Some interesting, though radical, ideas here. I'd like to see what Blizzard can do to make the high-end game more like the lower level game.

One of the ideas I had was for a weekly quest similar to the daily quest but with a higher reward that one can only receive once a week. The reward shouldn't be as good as what you could get with 40 hours of work, but it could be a lot better than what you would get with four.

Anyway, I'm hoping Blizzard keeps trying things like this. The PVP welfare epic idea is a good one and deserves further improvement with PVE.
 
----------

Tobold says:

"Wrong. The special tactics, abilities, cooperation, and knowledge is only necessary because the encounters are so hard. Simple thought experiment: Would that boss require that special tactic if he only had 1 point of health? Obviously not. The trick is to fiddle with the numeric parameters to get them to a setting where the encounter is still challenging and fun to an average pickup group. That of course means it would be too easy to a hardcore raid group, but those aren't the target audience here."

and...

"This is simply a question of number of trash mobs, respawn rates, amount of health the mobs have, and for how much damage they hit."
----------

Disagree with Tobold here.

Taking Tobolds own thought experiment further - is the boss still fun if he has 1 point of health? Certainly not. How about increasing it to 10 or 100? At which point does the boss becomes challenging and fun again? I think the answer is this - at the point where it will require special tactics and coordination to kill him again!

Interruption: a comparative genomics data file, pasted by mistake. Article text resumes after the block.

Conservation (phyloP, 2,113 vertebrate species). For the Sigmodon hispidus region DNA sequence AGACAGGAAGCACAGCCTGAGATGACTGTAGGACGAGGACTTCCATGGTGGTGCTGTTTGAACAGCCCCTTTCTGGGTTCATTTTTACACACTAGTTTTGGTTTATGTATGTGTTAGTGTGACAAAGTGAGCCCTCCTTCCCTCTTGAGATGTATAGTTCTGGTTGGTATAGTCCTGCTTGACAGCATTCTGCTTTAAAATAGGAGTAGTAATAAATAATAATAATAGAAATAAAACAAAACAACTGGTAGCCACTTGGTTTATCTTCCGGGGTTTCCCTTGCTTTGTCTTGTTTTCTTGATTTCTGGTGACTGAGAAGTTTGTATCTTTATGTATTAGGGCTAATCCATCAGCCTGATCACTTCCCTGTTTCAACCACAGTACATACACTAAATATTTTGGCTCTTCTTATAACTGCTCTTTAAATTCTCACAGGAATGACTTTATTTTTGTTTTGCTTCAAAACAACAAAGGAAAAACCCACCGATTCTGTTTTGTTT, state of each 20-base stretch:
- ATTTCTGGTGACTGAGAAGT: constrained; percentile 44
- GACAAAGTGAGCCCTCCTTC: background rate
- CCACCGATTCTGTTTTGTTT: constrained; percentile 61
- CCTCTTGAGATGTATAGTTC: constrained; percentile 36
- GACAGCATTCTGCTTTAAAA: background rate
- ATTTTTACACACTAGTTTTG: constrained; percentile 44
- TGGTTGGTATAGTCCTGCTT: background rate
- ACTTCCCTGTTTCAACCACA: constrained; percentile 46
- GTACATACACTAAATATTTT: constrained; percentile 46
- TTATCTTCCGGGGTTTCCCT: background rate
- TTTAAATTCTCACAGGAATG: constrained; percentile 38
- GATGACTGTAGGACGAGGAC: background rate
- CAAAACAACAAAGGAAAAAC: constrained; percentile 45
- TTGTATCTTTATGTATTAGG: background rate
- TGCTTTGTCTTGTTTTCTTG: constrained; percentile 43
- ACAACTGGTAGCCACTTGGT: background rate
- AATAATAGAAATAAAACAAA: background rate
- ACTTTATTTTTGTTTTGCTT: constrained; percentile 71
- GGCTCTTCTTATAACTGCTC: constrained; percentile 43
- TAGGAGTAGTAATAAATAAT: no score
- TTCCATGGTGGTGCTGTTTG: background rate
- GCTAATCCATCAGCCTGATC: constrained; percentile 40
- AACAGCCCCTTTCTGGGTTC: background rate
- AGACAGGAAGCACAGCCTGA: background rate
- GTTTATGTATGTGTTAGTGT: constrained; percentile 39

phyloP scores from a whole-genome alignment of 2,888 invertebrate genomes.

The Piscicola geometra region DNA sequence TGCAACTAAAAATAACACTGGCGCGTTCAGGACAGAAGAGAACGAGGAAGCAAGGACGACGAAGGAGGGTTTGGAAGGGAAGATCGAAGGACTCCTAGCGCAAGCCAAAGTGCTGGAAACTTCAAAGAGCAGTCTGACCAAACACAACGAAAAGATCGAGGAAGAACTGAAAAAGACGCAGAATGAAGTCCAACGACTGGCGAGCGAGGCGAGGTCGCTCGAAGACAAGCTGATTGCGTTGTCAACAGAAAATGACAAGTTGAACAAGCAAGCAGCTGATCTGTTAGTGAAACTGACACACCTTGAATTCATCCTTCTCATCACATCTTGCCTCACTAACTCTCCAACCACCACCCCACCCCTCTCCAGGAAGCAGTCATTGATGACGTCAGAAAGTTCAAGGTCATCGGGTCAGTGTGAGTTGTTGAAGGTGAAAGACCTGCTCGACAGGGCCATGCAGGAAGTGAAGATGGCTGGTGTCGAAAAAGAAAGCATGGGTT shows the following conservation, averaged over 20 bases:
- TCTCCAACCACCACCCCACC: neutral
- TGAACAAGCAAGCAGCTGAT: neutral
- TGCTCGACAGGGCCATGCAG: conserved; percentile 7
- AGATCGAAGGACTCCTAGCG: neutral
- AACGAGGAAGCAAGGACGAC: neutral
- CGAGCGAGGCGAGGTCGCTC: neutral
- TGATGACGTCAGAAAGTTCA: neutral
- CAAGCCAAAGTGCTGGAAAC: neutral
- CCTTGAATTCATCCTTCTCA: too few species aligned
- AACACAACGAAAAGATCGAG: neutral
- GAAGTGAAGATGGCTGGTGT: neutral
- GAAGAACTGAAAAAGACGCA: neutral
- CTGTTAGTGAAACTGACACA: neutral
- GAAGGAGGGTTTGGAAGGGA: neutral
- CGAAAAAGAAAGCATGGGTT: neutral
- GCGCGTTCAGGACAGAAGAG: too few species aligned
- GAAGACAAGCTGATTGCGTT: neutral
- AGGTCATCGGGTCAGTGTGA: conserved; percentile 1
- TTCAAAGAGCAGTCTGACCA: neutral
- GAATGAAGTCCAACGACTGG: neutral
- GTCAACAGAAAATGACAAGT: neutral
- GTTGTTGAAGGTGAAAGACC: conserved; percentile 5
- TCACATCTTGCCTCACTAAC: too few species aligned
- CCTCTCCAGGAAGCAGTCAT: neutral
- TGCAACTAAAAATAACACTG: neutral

Important thing is that the numbers are different for different bosses, even the parameters to be tuned are different for different bosses.

From my own experience of BC raids, I would venture to say that it is impossible to tune the encounters by a simple numerical formula (ie. reduce across the board the mobs hp by x% and dmg by y%, and then label the instance "casual-friendly" mode). For example, Attumen the first boss in Kara will certainly be tunable that way, same for Nalorakk first boss in ZA. Both are tank and spank fights. Then you have something like say Aran who has no threat table (hence untankable), who has special attacks which can be completely avoided, but will wipe the raid if not avoided. And furthermore the encounter will have two further special events at 40% life and 20% mana, which can be dealt with easier by certain raid compositions. The essence of that encounter is learning as a team to avoid his specials, and handling the two special events. So these specials must still exist and still threaten to wipe the raid, else easy mode Aran will be pointless. Can this boss be casual-friendly? I would say most certainly yes, but the tuning will have to be done manually. If I were to do it, I would do it thus.